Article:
Word of the day: ratiocination: (RASH-ee-OS-uh-NAY-shun), n. The use of logical processes and formal reasoning. ("The Soggy Blogger has determined that, as far as she is concerned, ratiocination has no business interfering with a sunny morning walk.")

posted by Anne on 2:04 PM | link


Tuesday, April 15, 2003  

Jesus drives a red sedan.


Last week, while driving I5 south to the lovely city of Auburn, we encountered this car. Luckily for you, we had a camera. The woman inside smiled and waved at me. I smiled and waved back, but really I was frightened.

posted by Anne on 10:53 AM | link
 

I really don't know what to say about this, except that...


...now even the Minnesota voters have someone to make fun of...

posted by Anne on 9:25 AM | link


Monday, April 14, 2003  

Emotional Upchuck.


There's nothing like eleven hours with three stomach-flu stricken and bedridden kids to deflate a good weekend buzz, let me tell you. Emptying vomit pails and doing endless cycles of laundry, I spent the day thinking, "this wasn't in the job description..." and then remembering "...okay, so it was...but I stupidly signed my life away anyhow...What a fuckwit I am."

Today has not been one of my more...glamorous...days as a nanny. In fact, I'd say it ranks right down there with the infamous Poop Incident of 2001. (If you don't know, you don't want to know.) Generally, I love my job. Honestly. The hours are great, jeans and T-shirts comprise an easy and comfortable uniform, and within these five years, I have cultivated relationships with each of the three boys that have changed all of us for the better, I think.

Still, there is an underlying frustration that, on days like today, creeps to the surface and manifests like pond scum. And that frustration stems from the fact that sometimes I let myself become my job.

In order to go to work each day for this family and not go completely nuts, I've found that it's important to have a thick skin. They are not mean people, but perhaps selfish and unthinking. I know as I drive to work that I will be expected to, among other things, provide unconditional emotional support for an entire family, and that I will receive little, if any, in return. It's odd. There have been entire weeks in which I have not been asked once how I am doing. I could give you all but the most intimate details about this family's life, but I doubt if either of the parents knows how many siblings I have. And that's after five years.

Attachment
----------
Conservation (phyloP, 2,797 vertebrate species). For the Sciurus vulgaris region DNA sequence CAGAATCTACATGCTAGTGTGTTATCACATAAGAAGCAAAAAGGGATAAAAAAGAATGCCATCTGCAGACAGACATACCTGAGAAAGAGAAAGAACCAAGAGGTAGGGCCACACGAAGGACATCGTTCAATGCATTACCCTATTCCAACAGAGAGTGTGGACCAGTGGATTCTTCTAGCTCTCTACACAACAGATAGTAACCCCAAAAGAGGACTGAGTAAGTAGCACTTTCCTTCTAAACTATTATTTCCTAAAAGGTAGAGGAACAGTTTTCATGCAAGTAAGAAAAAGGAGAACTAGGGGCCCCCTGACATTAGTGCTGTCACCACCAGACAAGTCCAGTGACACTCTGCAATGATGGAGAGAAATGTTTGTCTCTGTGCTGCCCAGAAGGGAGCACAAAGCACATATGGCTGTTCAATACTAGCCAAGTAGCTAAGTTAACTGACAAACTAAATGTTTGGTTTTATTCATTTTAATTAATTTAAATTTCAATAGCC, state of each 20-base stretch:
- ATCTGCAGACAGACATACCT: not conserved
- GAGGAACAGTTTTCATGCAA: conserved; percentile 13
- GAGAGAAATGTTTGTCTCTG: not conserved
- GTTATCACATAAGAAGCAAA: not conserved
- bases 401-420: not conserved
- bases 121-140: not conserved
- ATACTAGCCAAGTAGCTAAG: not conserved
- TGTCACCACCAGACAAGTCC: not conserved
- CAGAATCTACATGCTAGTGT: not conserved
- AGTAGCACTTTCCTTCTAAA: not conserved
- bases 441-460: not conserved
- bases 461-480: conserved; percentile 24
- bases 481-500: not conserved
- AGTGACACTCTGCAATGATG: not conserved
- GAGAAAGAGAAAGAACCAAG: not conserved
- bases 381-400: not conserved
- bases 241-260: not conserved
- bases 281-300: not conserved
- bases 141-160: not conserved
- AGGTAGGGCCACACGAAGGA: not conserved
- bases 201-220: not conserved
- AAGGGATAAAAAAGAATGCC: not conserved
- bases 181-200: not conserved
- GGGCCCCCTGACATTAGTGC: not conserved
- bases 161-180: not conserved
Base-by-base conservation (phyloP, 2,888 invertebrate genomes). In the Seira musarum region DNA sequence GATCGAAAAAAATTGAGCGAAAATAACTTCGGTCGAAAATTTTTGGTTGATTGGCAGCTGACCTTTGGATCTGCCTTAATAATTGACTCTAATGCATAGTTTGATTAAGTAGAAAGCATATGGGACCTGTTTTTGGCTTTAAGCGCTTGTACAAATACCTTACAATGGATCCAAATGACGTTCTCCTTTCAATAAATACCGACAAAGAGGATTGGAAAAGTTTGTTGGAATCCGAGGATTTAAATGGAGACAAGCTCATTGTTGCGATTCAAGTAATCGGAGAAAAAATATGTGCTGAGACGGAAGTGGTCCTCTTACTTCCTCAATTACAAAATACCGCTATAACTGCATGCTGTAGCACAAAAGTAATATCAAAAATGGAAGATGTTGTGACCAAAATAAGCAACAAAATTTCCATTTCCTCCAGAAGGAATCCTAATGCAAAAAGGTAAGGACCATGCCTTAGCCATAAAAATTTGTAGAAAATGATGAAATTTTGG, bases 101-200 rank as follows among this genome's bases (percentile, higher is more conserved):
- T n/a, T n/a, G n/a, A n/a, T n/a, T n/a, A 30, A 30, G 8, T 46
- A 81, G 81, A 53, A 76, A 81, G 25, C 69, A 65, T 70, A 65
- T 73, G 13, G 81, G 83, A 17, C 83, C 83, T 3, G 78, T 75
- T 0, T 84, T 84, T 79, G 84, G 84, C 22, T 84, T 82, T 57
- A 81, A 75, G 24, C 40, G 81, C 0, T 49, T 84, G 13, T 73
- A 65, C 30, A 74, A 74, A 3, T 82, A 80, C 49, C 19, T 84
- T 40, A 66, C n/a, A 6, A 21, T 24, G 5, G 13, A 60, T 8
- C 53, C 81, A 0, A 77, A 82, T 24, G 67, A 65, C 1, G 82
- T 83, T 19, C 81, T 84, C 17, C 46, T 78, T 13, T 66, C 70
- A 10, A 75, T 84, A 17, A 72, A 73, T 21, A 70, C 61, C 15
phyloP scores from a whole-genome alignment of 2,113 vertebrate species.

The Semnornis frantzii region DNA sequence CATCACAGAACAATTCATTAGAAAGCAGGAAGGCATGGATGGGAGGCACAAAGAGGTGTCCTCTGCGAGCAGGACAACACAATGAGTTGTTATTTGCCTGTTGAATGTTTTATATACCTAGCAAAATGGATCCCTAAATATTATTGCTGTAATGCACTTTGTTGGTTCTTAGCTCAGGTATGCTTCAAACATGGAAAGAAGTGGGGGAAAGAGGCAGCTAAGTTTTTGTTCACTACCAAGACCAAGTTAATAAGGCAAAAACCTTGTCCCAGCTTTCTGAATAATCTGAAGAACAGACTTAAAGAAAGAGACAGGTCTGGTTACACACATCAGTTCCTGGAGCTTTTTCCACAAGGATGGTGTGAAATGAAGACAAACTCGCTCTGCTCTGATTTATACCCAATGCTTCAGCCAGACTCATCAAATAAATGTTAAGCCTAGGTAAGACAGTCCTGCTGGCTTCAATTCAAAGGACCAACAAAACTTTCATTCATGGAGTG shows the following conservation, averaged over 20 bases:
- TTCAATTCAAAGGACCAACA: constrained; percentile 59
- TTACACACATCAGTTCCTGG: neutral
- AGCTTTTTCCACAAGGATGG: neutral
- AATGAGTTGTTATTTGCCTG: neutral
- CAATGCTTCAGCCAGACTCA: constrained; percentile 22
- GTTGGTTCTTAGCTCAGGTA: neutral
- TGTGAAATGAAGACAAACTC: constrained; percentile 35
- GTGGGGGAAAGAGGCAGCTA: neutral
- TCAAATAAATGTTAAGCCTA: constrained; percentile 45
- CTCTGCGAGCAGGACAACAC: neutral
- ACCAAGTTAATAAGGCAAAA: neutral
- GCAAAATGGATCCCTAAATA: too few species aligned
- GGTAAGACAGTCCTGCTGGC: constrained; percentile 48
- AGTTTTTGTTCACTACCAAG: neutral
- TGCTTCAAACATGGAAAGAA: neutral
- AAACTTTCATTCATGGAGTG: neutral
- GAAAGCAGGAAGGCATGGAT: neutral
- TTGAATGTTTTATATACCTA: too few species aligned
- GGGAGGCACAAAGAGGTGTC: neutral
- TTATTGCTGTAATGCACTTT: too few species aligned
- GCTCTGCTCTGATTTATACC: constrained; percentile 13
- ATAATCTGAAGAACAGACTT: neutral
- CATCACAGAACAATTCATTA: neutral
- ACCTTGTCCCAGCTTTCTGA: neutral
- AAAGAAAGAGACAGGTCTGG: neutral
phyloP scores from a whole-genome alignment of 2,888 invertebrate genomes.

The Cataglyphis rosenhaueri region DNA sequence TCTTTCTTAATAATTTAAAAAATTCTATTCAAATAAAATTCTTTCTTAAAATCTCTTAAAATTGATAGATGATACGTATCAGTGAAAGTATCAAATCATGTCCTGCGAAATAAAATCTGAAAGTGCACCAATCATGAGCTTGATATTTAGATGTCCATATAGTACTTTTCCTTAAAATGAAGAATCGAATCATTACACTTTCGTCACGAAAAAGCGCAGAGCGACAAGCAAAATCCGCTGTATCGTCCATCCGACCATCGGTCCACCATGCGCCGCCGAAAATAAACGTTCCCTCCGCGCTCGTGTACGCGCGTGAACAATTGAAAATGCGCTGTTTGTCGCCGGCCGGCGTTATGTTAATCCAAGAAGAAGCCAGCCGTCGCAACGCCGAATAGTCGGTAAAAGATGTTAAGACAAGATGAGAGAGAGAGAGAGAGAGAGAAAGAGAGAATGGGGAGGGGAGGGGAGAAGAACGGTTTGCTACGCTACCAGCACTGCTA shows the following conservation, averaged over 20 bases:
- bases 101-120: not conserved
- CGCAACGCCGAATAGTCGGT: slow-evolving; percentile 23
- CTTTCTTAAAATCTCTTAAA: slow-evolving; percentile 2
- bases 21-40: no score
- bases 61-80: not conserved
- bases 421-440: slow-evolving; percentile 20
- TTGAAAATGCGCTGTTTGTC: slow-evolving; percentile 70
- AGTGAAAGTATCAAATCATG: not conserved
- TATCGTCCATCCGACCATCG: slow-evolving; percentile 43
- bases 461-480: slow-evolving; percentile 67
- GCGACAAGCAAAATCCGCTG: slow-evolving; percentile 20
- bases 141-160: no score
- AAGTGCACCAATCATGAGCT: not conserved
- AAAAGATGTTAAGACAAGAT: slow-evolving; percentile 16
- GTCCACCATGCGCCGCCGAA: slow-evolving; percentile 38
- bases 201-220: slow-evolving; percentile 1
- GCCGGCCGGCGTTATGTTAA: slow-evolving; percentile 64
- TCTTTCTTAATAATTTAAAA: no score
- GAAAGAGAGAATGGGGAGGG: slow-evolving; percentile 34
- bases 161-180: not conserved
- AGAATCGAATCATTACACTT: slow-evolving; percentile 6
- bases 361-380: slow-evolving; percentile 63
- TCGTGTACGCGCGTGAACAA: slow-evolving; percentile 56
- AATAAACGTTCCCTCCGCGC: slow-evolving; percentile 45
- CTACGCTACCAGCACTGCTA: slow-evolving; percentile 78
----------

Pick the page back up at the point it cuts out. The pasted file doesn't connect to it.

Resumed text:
My friends all tell me that I am being taken advantage of, and I wholeheartedly agree. But this is what I signed up for. I have resigned myself to the fact that this is the nature of my work life.

What sometimes happens, however, is that I let this doormattish attitude carry over into other areas of my life. I've found that there's a very short distance between what you do and what you are. And every so often I wander onto the wrong side of the tracks. What happens when you don't expect much from people in return for your efforts is that sometimes you get it. And that sucks.

Please don't read this as self-pity. (I give, I give... I need, I need...) No, I know that I alone have ultimate control over the themes and patterns that make up my life. And I don't have to stand for anything I don't want to. It's just that sometimes it takes a day mired in vomit to remind me of that.

Word of the day: noisome: (NOY-sum), adj. Harmful to health or well-being, unwholesome, dangerous, destructive; also, foul-smelling, offensive, disgusting. ("The Soggy Blogger is relieved to have come to the end of her most noisome day, and to be sitting in her cozy abode, with beer and boy and cat.")

posted by Anne on 8:12 PM | link
 

My new favorite derogatory term = fuckwit.

I have found it to be handy in a surprising amount of situations -- especially when preceded by an adjective. (eg. political fuckwit, emotional fuckwit, etc.)

Though it's also very satisfying on its own.

posted by Anne on 6:58 AM | link